REVIEW: 'Wonder Woman' #1 by Greg Rucka, Liam Sharp, and Laura Martin


★★★★1/2 (4.5/5)

Unlike some of her superfriends, Wonder Woman's New 52 run was exceptional and rather unique. I enjoyed Brian Azzarello's nearly unfettered approach to the iconic character, contradicting her canonical origin and surrounding her with a dysfunctional family of gods. Seeing the Amazon princess though Cliff Chiang's wonderful art was a treat for the eyes. As special as that was "Rebirth" is about honoring the past, going back to fundamentals, and reintroducing legacy heroes in the best ways possible. Greg Rucka and Liam Sharp are here to do just that in 'Wonder Wonder' #1.

Rucka returns to write Wonder Woman with a deliberate slow-burn narrative that is reverential and elegantly spartan. A writer as seasoned and as talented as Rucka knows when to let his artists shine and Liam Sharp and Laura Martin lead the way as the issue opens up with Wonder Woman searching through a rainforest. 

Sharp's Diana is statuesque, muscular, and graceful. Her costume is like that of Gal Gadot's from Batman V Superman. She's classy and confident with a regal demeanor. There are echoes of George Perez in Sharp's lines only fuller, more rounded, and softer in some ways. She commands the page like a powerful heroine should. 

Martin saturates the panels, especially in the jungle scenes, with lush rich earth tones. The transitions from eerie jungle to dark command center to dry war zone are varied but fluid. The facial expressions from Commander Etta Candy say plenty without a word, her freckles endearingly prominent, and body language that conveys a cool confidence. Sharp is as taken with Etta as are her fans.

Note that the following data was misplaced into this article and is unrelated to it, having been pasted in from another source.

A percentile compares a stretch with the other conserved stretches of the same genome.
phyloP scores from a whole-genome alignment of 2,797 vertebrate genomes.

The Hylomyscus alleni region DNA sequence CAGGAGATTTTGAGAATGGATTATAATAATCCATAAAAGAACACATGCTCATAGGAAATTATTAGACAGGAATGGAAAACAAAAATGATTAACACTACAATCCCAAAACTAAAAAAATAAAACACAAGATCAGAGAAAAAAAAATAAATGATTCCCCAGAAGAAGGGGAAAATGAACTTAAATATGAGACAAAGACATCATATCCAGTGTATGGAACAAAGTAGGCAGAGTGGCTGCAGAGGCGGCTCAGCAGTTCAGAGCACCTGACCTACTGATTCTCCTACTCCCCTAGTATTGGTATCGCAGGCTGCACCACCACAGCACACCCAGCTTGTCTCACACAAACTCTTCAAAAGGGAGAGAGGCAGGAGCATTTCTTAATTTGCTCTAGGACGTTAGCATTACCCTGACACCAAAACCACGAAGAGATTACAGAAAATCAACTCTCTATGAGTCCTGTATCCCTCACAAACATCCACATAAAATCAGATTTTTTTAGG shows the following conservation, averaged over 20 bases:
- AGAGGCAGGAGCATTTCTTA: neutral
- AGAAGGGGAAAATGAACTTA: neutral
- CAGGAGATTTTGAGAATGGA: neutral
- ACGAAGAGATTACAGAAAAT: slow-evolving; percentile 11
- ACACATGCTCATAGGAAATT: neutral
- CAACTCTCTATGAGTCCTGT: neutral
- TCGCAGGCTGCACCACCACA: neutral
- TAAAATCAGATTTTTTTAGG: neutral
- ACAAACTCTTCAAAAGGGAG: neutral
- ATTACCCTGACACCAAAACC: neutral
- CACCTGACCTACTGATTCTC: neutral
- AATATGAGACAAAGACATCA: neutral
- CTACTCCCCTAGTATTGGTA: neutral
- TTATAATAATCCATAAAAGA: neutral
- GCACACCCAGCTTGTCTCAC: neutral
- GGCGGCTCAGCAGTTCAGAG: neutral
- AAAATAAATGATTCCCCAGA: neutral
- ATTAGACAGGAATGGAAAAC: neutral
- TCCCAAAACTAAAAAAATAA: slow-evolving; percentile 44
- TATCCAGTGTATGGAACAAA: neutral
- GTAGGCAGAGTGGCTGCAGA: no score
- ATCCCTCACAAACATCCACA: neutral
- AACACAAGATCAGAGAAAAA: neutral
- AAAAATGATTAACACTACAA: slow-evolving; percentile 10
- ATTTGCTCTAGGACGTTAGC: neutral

While Diana searches the jungle for a surprising ally, Etta checks in on Steve Trevor who's leading a team trying to track down a dangerous warlord. Their interaction reveals a shared history with Diana. Rucka cleverly covers these connections to Diana in a natural way through dialogue and without exposition. It's clear that Etta and Steve played an important role in her life and Rucka establishes these relationships concisely. 

'Wonder Woman' #1 demonstrates a level of reverence and understanding of the iconic Amazon that harkens back to long before the New 52. She is graceful but fierce when needed and the epitome of class and calmness. Rucka has created a Wonder Woman we can be proud of and under the artistic hands of Sharp and Martin she's never looked better. The stage is set for more action and adventure with a debut issue that hooks you in. 

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